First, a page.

Availability Yes - But Ultimately Knowledge
December 1, 2011: It is an undeniable fact that Africa has made a significant progress in increasing access to family planning and reproductive health services. For example, in Senegal and Malawi, over 40% of the women who require contraceptives are able to access them—a substantial increase over a decade ago, when only 12% of women in Senegal and 28% in Malawi had access to the contraceptives they needed. Political will has contributed to the decentralization of FP/RH commodity distribution; contraceptives are now more broadly available at the community level. The President of Senegal, His Excellency Abdoulaye Wade, reiterated Senegal’s commitment to family planning and reproductive health services at the opening ceremony of the 2011 International Conference on Family Planning (ICFP) this week.
Despite such remarkable progress, it is still disheartening to see the dark side of a lack of the same services as manifested in the young population.
I am 20 years old and for the past 14 years have lived with HIV. I know there are million others in this same situation and these form a significant part of the world population. Family planning can help reverse this trend; it can help prevent unintended pregnancies in those living with HIV, and it can help prevent millions of children getting infected from HIV positive parents. It can save lives. - An ICFP participant
Is the current problem unavailability? Or is it access to information as to where to get the service? Or is it lack of knowledge about “commodities”—the actual products, such as condoms, implants, pills, and injectable contraceptives?
We know over 250 million people require contraceptives but we ought to go beyond that; we ought to reach out with information on family planning to those who do not know about family planning. - Dr. Babatunde Osotimehin, Executive Director, United Nations Population Fund (UNFPA), at the ICFP.
Each of these issues—access to commodities, access to information about the existence of services, and access to information about locations where services are available—is a major challenge in its own right. But ultimately, access to the knowledge about commodities is the biggest challenge. The question is “In all these areas of challenge, what is the right balance for FP/RH investment?”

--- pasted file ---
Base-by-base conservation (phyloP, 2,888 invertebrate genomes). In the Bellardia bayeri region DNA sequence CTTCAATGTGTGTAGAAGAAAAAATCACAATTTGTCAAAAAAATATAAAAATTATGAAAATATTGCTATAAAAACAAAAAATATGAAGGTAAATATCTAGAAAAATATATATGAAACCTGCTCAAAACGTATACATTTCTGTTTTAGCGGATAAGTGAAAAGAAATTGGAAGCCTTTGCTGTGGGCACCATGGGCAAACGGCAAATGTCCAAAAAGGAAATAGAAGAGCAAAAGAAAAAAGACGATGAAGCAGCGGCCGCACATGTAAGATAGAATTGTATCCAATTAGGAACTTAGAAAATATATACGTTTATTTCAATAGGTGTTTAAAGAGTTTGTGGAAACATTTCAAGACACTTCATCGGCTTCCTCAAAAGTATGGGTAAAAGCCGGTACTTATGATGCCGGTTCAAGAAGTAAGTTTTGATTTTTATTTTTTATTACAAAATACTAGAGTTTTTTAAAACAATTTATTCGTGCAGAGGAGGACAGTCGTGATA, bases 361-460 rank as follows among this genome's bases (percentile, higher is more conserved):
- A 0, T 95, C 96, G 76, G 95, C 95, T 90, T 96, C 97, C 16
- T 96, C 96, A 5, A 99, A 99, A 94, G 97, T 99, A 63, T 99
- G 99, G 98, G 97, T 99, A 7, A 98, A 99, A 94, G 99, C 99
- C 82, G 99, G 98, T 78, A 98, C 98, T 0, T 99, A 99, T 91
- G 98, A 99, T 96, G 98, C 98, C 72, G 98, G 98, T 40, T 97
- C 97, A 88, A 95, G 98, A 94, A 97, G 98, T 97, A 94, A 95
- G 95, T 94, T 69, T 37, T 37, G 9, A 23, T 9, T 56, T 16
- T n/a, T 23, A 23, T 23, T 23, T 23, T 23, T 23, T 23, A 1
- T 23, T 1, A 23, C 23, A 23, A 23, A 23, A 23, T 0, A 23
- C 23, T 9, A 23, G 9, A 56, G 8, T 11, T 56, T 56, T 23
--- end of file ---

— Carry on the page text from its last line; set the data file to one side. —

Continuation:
Across Africa, fewer than four out of every ten people have access to FP commodities; most live in areas with very little or no available family planning information. Ultimately this means six out of ten could have absolutely no access, and do not know anything about it. Even where information is available, much of it is inaccurate, reaching people in inappropriate formats and from ill informed and inadequately trained providers. Misperceptions about contraception are widespread—for example, “I hear that after insertion, contraceptive implants move from the arm down to the uterus where they cause cancer,” or “The pills accumulate in the stomach and cause cancer.” These pervasive myths are a significant barrier to uptake of effective FP/RH services.
Many organizations focus on individual pieces of this puzzle. The Knowledge for Health (K4Health) Project is working towards bringing the pieces of the puzzle together. Through its work in many parts of the underserved world, K4Health helps promote sharing and exchange of up-to-date, evidence-based FP/RH and HIV/AIDS knowledge among policy makers, program managers, and healthcare providers, to subsequently provide quality services to all.
K4Health staff people are involved in several presentations, panels, and other activities at the ICFP. If you are here at the conference, come and visit us at the Center for Communication Programs booth. We will also be at the PSI-sponsored Film Festival this evening in the main auditorium, presenting a documentary video about our experience in Malawi.